Sixteen years ago in Jerusalem I gave birth to my first son, T. It was a complicated delivery and I had to stay in the hospital longer than expected. On a Friday afternoon, my fourth day in the hospital, my doctor examined me and said if I felt well the following morning, T and I could go home. She wouldn’t be working on the weekend, but the doctor on duty would sign my release form.
On Saturday morning, my husband arrived to pick us up. We packed my things, strapped T into the brand new car seat, and headed over to the nurse’s desk to get the release paper signed. “The doctor is busy now,” a nurse said. “Go back to your room and wait.” We waited and waited. Every hour, we’d ask the nurses where the doctor was, and the answer was always the same. “He’s busy.”
Sometime in the afternoon a new nurse came on duty, “You can stop asking for the doctor,” she said. “He’s religious and he won’t sign you out on the Sabbath.”
“He can’t do that,” I insisted. “If he’s on duty, he has to do his job.”
“You think?” my husband said.
Sure enough, when the Sabbath was over, and nine hours after I’d requested his signature, an Orthodox doctor appeared to sign my release papers.
I was reminded of this story earlier this month while on the way to an appointment with my therapist in Tel Aviv, where I now live. My therapist, who lives in northern Israel, was stuck in a massive traffic jam and wouldn’t be on time for our appointment. “It’s because of the train crisis,” he said, referring to Israeli Prime Minister Benjamin Netanyahu’s sudden decision to halt Israel Railway’s weekend work. The decision was made to appease the government’s ultra-Orthodox parties that were demanding cessation of work on the Sabbath. Shutting down the critical work on the railways left more than a hundred thousand people unable to get to work on Sunday morning or stuck for hours in traffic. Israel, the Start-up nation, it turns out, can be shut down on a whim.
Unlike most liberal democracies, separation of religion and state does not exist here. Religion is state-funded in Israel, and there has never been civil or same-sex marriage. In 2015, a bill that would have instituted both was voted down in the Knesset. (Because my husband and I didn’t want to get married through the rabbinate, we got married in a California county clerk’s office.) Day after day, Israel is becoming more religious and less tolerant. Like global warming, you feel it happening. And each year it becomes a little more oppressive. When the founders of Israel envisioned a state, they wanted a homeland for Jewish people, not a state run according to Jewish religion or a place where Jews can get kosher electricity.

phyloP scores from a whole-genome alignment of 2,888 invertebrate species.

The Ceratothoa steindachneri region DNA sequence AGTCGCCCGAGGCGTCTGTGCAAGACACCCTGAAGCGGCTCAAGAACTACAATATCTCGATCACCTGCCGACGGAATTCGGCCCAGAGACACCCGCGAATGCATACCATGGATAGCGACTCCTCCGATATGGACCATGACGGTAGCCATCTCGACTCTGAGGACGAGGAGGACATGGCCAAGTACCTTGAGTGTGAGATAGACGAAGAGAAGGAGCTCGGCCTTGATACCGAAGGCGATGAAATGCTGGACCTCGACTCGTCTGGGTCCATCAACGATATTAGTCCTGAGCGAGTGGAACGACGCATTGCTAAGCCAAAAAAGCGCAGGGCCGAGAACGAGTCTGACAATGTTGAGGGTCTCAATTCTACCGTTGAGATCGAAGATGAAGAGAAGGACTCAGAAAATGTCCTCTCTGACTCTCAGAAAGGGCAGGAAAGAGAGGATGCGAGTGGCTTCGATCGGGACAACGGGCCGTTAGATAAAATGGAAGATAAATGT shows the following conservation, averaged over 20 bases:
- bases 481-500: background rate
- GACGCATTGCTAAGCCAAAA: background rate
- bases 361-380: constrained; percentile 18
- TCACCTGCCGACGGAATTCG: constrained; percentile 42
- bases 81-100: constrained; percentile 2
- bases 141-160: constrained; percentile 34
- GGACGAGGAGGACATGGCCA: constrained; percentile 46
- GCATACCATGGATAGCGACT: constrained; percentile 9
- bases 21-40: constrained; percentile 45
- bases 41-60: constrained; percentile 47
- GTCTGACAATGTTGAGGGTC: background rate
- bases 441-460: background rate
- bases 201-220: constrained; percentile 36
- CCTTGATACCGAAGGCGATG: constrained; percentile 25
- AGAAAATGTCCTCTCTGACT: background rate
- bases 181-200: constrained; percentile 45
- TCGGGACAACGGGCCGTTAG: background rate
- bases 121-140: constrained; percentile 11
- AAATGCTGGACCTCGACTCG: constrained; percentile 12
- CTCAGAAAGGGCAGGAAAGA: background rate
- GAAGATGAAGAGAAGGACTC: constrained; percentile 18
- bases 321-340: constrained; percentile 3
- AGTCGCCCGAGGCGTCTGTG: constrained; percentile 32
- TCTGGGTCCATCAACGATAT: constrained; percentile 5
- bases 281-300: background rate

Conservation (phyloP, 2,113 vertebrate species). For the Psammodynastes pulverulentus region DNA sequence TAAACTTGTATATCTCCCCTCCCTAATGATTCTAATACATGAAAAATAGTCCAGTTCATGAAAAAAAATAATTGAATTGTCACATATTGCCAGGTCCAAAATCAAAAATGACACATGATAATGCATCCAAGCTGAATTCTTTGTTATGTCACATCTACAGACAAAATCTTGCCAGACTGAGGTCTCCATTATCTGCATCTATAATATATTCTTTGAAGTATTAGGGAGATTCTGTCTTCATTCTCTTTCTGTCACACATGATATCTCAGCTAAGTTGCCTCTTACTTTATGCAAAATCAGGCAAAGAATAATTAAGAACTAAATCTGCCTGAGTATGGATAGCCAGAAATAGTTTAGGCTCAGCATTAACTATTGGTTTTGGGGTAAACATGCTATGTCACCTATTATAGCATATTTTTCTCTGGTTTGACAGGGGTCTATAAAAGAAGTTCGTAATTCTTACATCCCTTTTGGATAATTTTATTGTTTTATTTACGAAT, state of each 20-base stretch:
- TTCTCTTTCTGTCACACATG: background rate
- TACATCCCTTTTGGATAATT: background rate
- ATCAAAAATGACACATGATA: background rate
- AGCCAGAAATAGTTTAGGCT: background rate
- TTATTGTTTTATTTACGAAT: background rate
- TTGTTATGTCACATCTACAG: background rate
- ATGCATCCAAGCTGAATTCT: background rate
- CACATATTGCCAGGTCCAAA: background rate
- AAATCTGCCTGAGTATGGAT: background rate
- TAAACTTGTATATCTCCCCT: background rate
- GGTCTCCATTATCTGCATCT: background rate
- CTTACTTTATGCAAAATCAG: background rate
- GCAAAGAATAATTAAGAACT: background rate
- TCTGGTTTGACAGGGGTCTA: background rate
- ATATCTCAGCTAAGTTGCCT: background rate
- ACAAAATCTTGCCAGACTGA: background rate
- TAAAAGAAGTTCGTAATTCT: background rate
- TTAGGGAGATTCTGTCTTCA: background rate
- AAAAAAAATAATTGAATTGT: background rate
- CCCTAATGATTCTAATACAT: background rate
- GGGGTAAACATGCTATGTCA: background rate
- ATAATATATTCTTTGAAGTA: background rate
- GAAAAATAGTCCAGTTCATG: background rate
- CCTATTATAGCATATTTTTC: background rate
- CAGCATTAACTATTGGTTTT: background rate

Caving in to the ultra-Orthodox’s desire to shut down the trains is not a one-time event. It’s part of a continuous attack against the secular way of life. The government is currently proposing to force stores to close on the Sabbath. And on Fridays in my youngest son A’s elementary school, the Sabbath eve is celebrated with blessings. This was not part of my older sons’ curriculum. For them, just a few years ago, Friday was simply the beginning of the weekend.
While Israelis may think they live in a progressive society, it’s merely an illusion. Two days ago, Education Minister Naftali Bennett said, “Studying Judaism and excelling in it is more important to me than studying math and sciences.” And until 2014, evolution wasn’t taught in Israeli public “secular” schools’ core curriculum.
Today, public schools do teach the theory of evolution by natural selection, but they’re not allowed to mention mankind’s common origins with primates. I made sure to explain Darwin’s theory to T early on. And he has done the same for A, who, at the age of 4 walked around Tel Aviv telling people, “I used to be a monkey.”
Israeli secular schools do teach the standard subjects of the modern world — like math, science, English, and literature, but most ultra-Orthodox schools teach only the religious studies they choose. In June of this year the Knesset voted to reverse a recent law that would have reduced funding for ultra-Orthodox schools that didn’t devote a minimum number of hours to core subjects such as math, English, and science. Deputy Education Minister Meir Porush of the ultra-Orthodox United Torah Judaism party, lauded the move and said Israel’s first prime minister David Ben-Gurion had “pledged to all Jews that they be educated in accordance with their lifestyle; he understood that you can’t force any Jew not to live traditionally” (and you also cannot force any Jew to live traditionally). But Ben Gurion was teaching tolerance, not suggesting that thousands of children shouldn’t get the basic skills required to live in the modern world.
A decade ago, while standing with my mother-in-law in front of her home in Jerusalem, two ultra-Orthodox men began to approach us. “We’re lost,” the taller of the two said. They took tiny steps in our direction, barely lifting their feet off the ground, and huddled close to each other as if they were in danger. It took me a moment to realize their movements were so cautious because they’d shut their eyes in order not to see the females standing in front of them. “Which way is Emek Refaim?” the tall man asked.
“That way,” my mother in law said as she gestured to the right. But the men couldn’t see her pointing. “If you open your eyes,” she continued, “you might find it.”